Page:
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22 tion was not involved in the development of the program and which resulted in a lack of understanding of and stake never saw itself as a stakeholder. in the program at the administrative level. Initial success. The success with the student program The I-Ride program is an example of adapting a U-pass created interest in the faculty and staff program. program to serve other public and private employers. The success of the U-pass program generated interest among Sustainability has emerged as a factor supporting the public-sector employers in a similar program. Ease of admin- employer pass programs, but Capital Metro views sustain- istration, reasonable cost, and the desire to be perceived as ability as the icing on the cake, not a key factor in getting the a "green" employer are major factors that generate interest program to where it is today. in the program. The flexibility afforded by phasing in pro- gram costs is another important factor in maintaining public Lessons Learned employer interest. Capital Metro offered the following lessons learned: Other Programs Develop a strong relationship with the department Austin is the capital of Texas. The state was a natural market responsible for administering the program. for an employer pass program. Capital Metro had a pass pro- Define responsibilities for marketing the program as gram with the state in which it provided free passes for dis- part of the agreement. Ideally, the transit agency would tribution to state employees. The passes were lightly used, be able to have direct contact with employees as part of primarily because plenty of free parking is available for state the marketing plan. employees. In contrast, at the university, parking is limited Avoid flash passes. If employee passes cannot be read and a parking permit can cost as much as $408 per year for by the farebox, use agency-developed fare media. This staff and $602 per year for commuting students. helps to track ridership data. Factors outside of the agency's control, particularly the The local newspaper, the Austin American-Statesman, availability and cost of parking, are critical aspects of began a similar program with Capital Metro involving the program success. distribution of free passes to its employees. The newspaper did not want to expand parking. As with the state, plenty of free parking was available for its employees. KING COUNTY METRO, SEATTLE, WASHINGTON Factors Contributing to Success King County Metro operates Capital Metro credits the following factors as contributing to public transportation service the success of employer-based fare programs: in the greater Seattle area. The service area has a population of 1.9 million. King County Metro operates 966 peak buses Parking availability and cost. The University of Texas (942 directly) and 120 peak trolleybuses. Annual ridership had the courage to restrict parking on campus. Capital is 113.9 million, including all services operated (FY 2007). Metro cites this as the biggest single factor contribut- King County Metro uses the GFI cents-a-bill farebox, with ing to the success of the U-pass program for both stu- no Ticket Reader/Issuer Machine unit. dents and faculty and staff. By contrast, city and state employees had plentiful free parking. King County Metro reported three employer-based fare Affordability. The student program is funded by stu- programs, which evolved one out of another. It began with dent fees, and the university funds the faculty and staff one of the first University Pass (U-pass) programs in the program. Students and university administrators view United States, migrated to a Flex Pass program, and eventu- the programs as reasonably priced. ally included the Puget Pass. Density of development. The university campus is densely developed, and the decreased need for parking U-pass Program structures frees up land for additional development on campus. City employment sites are scattered through- King County Metro began a U-pass program with the Univer- out Austin. sity of Washington in 1991. The U-pass program was open to Partnership. Capital Metro worked with the university students, faculty, and staff on an opt-out basis. Students are to tailor routes to meet student needs. Capital Metro's given a U-pass sticker when they register, and if they do not existing routes already served neighborhoods with high want to pay the fee, they return the sticker to the office and concentrations of staff residences. The city agreement request a refund. The University of Washington orders, prints, was negotiated at the highest levels of city government, and distributes fare media on King County Metro's behalf.

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23 An important incentive for the University of Washing- Even at a reasonable price, the Flex Pass was a new con- ton was that the city of Seattle withheld building permits for cept with a cost attached. To ease the acceptance of the the campus because of concerns about traffic impacts. With program, King County Metro made the decision to phase the U-pass program, fewer cars are parked at the university in program costs over the first 3 years. It estimated first- than in 1991, despite an increase of 23% in the number of year cost based on the value of existing employee use of people on campus every day (campus daytime population is transit. As an example, assume this is $10,000. As the pro- 70,000). A total of 45,000 students, faculty, and staff partici- gram generates ridership, the second-year cost could rise pate in U-pass, which has expanded to include neighboring to $30,000. King County Metro's Board decided to charge transit agencies (Community Transit and Sound Transit). only one-third of the increased cost in the second year (in this case, the employer would pay $17,000 for the second Flex Pass year, not $30,000). In the third year, the employer would pay two-thirds of the increased cost (or $23,000). This In 1992, after observing the success of the U-pass program, phasing in of program costs in the first 3 years kept employ- King County Metro saw an opportunity to expand the pro- ers interested. gram to smaller-scale customers. The city of Bellevue had adopted an aggressive commuter trip reduction program in In exchange for what some in the agency referred to as accordance with state regulations, but its transit benefit relied "discount pricing" (King County Metro never used that term on monthly pass sales. King County Metro approached the officially), employers had to agree to two provisions. First, city and proposed what became the Flex Pass program. All employers would not require employees to pay more than 50% city employees would receive a Flex Pass that was good for 1 of the cost of a Flex Pass. Second, employers would make the year in exchange for a fee paid by the city. The city estimated Flex Pass available to all employees. The employer had some the initial fee after completing a survey of existing employee leeway in defining "all employees"--for example, full-time transit use, and the fee then would be adjusted in subsequent only or no contracted employees. The agreed-on definition years based on actual Flex Pass usage. was included in the contract with King County Metro. King County Metro had a complex fare structure at the Within 7 to 8 years, 200 employers had signed up for the time of implementation, with zonal fares and express fares. Flex Pass program, mostly public-sector employers such as To simplify administration and customer understanding, cities and state agencies. The transit agency was beginning Flex Pass was designed as a single fare medium good on to drown in administration, because each contract had a all King County Metro services. Two other benefits were separate negotiated cost. King County Metro adopted a phi- assigned to enhance the value of the Flex Pass: losophy that cost would depend on the level of service (mea- sured by per capita ridership). The statewide CTR program Flex Pass could be used as a vanpool subsidy; it had a produced a detailed longitudinal database that King County set value that would be credited to any city employee Metro used to calculate per capita use of transit within 15 in a vanpool. areas of the county and to establish the program cost within Any Flex Pass customer could be part of a Guaranteed each area. For companies with fewer than 500 employees, Ride Home program (not mandatory). location within the county determined the per employee cost of the program, which ranges annually from $65 in rural One challenge of implementing the Flex Pass program areas to $390 in downtown Seattle. with the early participating public agencies and private com- panies was its success in gaining new ridership. Often in the Although King County was the regional employment first year of the program, market share tripled (i.e., from 5% center, the Flex Pass was not accepted on other transit sys- to 15% of commuters). This led to a problem with sustain- tems within the region, which presented another challenge. ability, because the participating agencies and companies did In 1999, Sound Transit began regional bus and train service not budget resources to sustain such cost increases. In more and reached an agreement to participate in the Flex Pass pro- urban locations such as downtown Seattle, where baseline gram. King County Metro continued to handle all the pro- levels of transit use are higher, the market share for transit gram administration and would design custom passes good went from 45% to 55%. on Sound Transit and connecting local systems. King County Metro collected $9 million in revenue for Sound Transit in From the city of Bellevue's point of view, Flex Pass offered 2008, and Sound Transit never "touches" the program. The several important benefits. It was simple to administer, with employer is free to negotiate with other transit agencies to a single invoice and a single point of distribution. The pro- accept its Flex Pass. gram maximized access to the transit system at minimal cost (as employee benefits go, the Flex Pass is reasonably priced). King County Metro now manages 600 Flex Pass custom- It was flexible: employees could use the Flex Pass as partial ers, and contracts 300 agreements with small employers to payment for a vanpool program. two business associations. This level of activity is difficult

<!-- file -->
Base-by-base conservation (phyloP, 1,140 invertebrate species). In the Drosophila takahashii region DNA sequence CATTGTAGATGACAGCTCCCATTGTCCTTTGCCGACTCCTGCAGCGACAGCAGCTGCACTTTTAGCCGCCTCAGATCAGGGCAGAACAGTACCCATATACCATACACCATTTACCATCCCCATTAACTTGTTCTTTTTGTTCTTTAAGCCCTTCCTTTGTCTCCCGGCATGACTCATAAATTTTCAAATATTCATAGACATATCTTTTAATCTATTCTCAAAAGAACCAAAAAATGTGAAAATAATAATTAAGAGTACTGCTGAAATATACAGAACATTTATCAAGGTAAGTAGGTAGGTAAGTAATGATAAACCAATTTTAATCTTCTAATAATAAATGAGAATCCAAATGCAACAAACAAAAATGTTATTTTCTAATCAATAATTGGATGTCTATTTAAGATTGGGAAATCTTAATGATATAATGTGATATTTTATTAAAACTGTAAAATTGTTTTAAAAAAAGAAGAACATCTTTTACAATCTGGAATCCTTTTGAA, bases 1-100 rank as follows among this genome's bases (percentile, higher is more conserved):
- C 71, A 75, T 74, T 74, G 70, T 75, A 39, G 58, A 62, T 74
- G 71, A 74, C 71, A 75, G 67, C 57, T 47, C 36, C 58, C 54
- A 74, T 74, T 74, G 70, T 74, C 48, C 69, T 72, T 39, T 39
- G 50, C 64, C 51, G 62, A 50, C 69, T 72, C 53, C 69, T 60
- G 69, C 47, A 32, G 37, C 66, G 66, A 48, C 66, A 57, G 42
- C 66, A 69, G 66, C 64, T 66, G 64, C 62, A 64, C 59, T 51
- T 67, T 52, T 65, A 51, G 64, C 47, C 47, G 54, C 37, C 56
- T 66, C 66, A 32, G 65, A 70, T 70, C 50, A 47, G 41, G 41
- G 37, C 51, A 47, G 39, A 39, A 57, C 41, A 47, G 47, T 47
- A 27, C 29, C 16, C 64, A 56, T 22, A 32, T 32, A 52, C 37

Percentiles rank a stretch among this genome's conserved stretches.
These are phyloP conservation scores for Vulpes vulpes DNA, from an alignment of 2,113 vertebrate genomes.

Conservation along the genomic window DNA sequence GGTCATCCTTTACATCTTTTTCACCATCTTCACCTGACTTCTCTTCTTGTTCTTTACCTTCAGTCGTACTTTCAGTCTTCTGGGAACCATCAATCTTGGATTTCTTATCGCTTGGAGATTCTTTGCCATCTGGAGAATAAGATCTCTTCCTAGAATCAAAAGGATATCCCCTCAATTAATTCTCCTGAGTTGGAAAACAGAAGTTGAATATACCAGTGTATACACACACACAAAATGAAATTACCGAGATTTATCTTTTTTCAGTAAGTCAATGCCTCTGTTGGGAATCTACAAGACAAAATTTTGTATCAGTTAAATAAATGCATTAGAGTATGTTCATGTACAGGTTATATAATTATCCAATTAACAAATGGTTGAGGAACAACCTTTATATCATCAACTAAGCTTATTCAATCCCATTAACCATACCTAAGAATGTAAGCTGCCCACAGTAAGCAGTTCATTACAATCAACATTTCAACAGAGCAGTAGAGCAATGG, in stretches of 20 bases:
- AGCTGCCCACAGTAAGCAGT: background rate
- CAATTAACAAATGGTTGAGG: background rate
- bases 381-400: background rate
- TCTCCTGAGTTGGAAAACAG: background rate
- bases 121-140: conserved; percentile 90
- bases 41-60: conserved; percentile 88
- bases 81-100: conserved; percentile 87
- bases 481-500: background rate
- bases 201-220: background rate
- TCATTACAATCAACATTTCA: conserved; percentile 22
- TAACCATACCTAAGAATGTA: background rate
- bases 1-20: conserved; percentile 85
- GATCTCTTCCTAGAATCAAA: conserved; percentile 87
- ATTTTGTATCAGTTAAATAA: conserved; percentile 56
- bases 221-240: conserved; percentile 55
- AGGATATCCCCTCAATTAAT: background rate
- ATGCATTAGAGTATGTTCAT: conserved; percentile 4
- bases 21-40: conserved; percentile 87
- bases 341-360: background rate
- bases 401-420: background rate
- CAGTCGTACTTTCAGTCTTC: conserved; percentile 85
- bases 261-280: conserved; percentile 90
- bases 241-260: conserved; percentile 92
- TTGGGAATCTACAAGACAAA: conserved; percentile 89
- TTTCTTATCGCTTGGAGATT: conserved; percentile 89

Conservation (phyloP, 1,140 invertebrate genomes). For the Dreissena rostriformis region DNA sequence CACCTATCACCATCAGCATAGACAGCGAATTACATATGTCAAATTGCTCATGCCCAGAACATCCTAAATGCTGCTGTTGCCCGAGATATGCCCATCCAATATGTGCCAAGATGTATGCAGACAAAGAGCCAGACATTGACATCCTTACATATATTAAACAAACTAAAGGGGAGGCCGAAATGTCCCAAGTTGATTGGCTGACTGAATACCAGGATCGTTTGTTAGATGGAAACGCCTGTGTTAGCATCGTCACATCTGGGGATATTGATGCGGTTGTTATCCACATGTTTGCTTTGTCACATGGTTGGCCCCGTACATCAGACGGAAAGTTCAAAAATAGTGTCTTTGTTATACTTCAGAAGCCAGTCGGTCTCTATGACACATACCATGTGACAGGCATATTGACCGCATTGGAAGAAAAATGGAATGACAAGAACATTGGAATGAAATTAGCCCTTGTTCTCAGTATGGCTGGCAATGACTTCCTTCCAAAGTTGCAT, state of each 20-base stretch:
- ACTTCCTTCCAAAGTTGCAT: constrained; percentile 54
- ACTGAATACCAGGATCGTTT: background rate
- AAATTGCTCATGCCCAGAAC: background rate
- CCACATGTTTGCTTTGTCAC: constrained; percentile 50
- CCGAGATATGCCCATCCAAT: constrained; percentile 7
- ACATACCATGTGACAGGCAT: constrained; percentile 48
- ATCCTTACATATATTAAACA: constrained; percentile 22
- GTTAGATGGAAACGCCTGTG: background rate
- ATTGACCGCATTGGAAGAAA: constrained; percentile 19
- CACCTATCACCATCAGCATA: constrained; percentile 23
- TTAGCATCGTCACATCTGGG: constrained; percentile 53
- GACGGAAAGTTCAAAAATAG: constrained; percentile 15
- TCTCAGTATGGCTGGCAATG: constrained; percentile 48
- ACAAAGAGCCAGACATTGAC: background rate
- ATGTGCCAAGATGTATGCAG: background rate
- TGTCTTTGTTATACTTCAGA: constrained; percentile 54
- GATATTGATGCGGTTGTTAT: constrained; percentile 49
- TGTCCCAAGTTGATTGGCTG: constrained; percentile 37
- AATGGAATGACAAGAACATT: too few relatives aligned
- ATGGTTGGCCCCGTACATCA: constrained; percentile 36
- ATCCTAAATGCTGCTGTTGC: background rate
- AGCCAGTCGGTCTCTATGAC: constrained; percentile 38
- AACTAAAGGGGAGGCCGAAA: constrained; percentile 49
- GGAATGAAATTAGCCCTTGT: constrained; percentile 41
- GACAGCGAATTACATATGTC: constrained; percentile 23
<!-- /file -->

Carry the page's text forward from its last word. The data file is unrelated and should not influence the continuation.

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24 to manage, even with simplified, consistent contracts. Total than 100 employees are required to develop a program. The program revenue exceeded $36 million in 2008. Puget Pass program, which originated in the late 1970s and early 1980s in a somewhat different form, was the first How did King County Metro get so many public agen- acknowledgment of employers as an important customer cies to participate? The statewide CTR law helped, and King in the transit marketplace. In the mid-1990s, King County County Metro administers the law on behalf of many cit- Metro realized the need for a voucher program to help ies within the county and has coordinated with the cities in employers. The Puget Pass can be used as a transit pass or terms of different programs offered. The ease of administra- can be treated as cash and applied to the cost of participating tion of Flex Pass is a compelling argument to the cities, espe- in a vanpool program. cially those that manage their own programs. In addition, with accurate pricing, the Flex Pass is a relatively inexpen- The Puget Pass is accepted by all regional providers sive employee benefit. except for Kitsap Transit, which has a similar pass. The regional scope of the program appealed to employers with These two reasons to participate (ease of administration employees living outside of King County. An employer and relatively low cost) apply to private- and public-sector could meet the commuting needs of all its employees. The employers. A third reason to participate among the cities program provides a specific customer with a specific product might be termed "walk the walk." A city that is encouraging appropriate to his or her needs, subsidized by the employer. reduced commuter trips should do its share by participating All employers have to agree to subsidize the cost of a Puget in the Flex Pass program. The success of the Flex Pass pro- Pass by at least $5.00. gram is shown by a customer retention rate well over 90%. When an employer designs a program with high levels of King County Metro also worked with the state of Wash- subsidies for employees and widespread eligibility, ridership ington. Different departments within state government made and revenue are maximized. King County Metro uses local different decisions regarding employee commuter benefits. and Congestion Mitigation and Air Quality Improvement All offices of the Washington State Department of Transpor- Program (CMAQ) funds to provide incentives to encourage tation (WSDOT) in King County are part of the Flex Pass employers to design an appealing program. For example, in program. In the current fiscal environment, WSDOT is con- the first year of program participation, the employer is asked sidering an increase in the employee co-pay amount. Another to pay 85 cents on the dollar, with the remaining amount department that participated in the Flex Pass program is dis- covered through local and CMAQ funds. Incentives such continuing several employee benefit programs, including as these encourage employer participation and promote Flex Pass. One office of this department in downtown Seat- the provision of high subsidies to employees and universal tle made the business case that its continued participation in distribution. Flex Pass made economic sense, but this was the only office of the department still enrolled in the Flex Pass program. Migrating to a Smart Card The Flex Pass program is an example of adapting a Each of the three programs in Seattle, Washington, has an U-pass program to serve other public and private employ- analogue in the ORCA (One Regional Card for All) Smart ers. The success of the U-pass program generated interest Card program, which began a limited rollout in April 2009. among public-sector employers in a similar program. Ease The ORCA smart card will be used by all seven major of administration, reasonable cost, and the desire to be per- transit agencies serving a four-county area in and around ceived as a "green" employer are major factors that generate Seattle. interest in the program. The flexibility afforded by phasing in program costs is an important factor in maintaining public The U-pass program is unique and remains mostly the employer interest. same. Kitsap, Pierce, and Everett Transit will now partici- pate in U-pass. Puget Pass The Flex Pass program will be known as Passport. The The U-pass and Flex Pass programs have been very success- Passport is a fully regional card in King County, and is good ful, but King County Metro realizes that these programs are on any transit provider within the region. Six transit agencies not appropriate for all employers. The third program is more are participating in the Passport program. traditional: selling monthly passes to employers through consignment. This pass is now known as the Puget Pass. The Puget Pass program will be known as Business Choice. Transit agencies also will provide vouchers that are The CTR law has been an effective lever in encourag- good within the system. The employee can decide to which ing employer participation, because all employers with more product to assign the voucher.